Aircraft, armored vehicles, and even ships are now using the new
"fractal" camouflage patterns that proven so popular, and useful for ground
troops. Also called "digital camouflage", this technique uses "pixels" (little square or round spots
of color, like you will find on your computer monitor if you look very
closely), instead of just splotches of different colors. Naturally, this was
called "digital camouflage" when it was first invented three decades ago. This
pattern proved considerably more effective at hiding troops than older methods.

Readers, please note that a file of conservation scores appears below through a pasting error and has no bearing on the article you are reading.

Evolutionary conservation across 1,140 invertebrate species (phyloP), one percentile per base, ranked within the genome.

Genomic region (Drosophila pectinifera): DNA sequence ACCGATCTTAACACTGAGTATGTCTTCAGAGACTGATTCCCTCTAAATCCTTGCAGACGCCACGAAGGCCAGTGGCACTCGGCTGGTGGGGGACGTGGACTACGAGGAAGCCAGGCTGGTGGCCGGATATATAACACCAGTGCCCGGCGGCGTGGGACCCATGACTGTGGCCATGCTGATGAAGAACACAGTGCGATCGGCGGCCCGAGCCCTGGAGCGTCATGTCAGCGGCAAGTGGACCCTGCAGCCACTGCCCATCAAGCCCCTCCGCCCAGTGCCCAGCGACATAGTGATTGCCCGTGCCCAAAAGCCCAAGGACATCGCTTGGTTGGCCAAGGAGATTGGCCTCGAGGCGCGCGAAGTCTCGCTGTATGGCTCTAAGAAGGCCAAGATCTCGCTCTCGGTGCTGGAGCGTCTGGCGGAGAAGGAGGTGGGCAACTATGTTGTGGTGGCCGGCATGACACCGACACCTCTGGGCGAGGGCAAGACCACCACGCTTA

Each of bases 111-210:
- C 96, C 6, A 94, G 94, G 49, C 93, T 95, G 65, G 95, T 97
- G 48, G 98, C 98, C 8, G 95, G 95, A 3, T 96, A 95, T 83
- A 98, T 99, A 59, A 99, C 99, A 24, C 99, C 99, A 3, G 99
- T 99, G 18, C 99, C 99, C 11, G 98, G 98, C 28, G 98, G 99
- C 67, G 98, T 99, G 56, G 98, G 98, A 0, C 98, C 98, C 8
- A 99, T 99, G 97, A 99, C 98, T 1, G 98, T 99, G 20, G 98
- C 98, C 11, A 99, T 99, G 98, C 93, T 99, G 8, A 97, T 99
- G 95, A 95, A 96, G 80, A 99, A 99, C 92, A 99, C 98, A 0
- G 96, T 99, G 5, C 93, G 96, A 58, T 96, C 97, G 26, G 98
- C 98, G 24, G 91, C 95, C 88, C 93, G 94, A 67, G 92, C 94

For example, in tests, it was found that soldiers wearing digital pattern
uniforms were 50 percent more likely to escape detection by other troops. What
made the digital pattern work was the way the human brain processed
information. The small "pixels" of color on the cloth makes the human brain see
vegetation and terrain, not people. One could provide a more technical
explanation, but the "brain processing" one pretty much says it all.
nations are trying digital patterns on vehicles (aircraft, tanks and ships) in
the belief that the same "visual disruption" effect will be present. There has
not been a lot of research in this area yet, but that is not stopping a lot of
vehicles adopting the new paint scheme.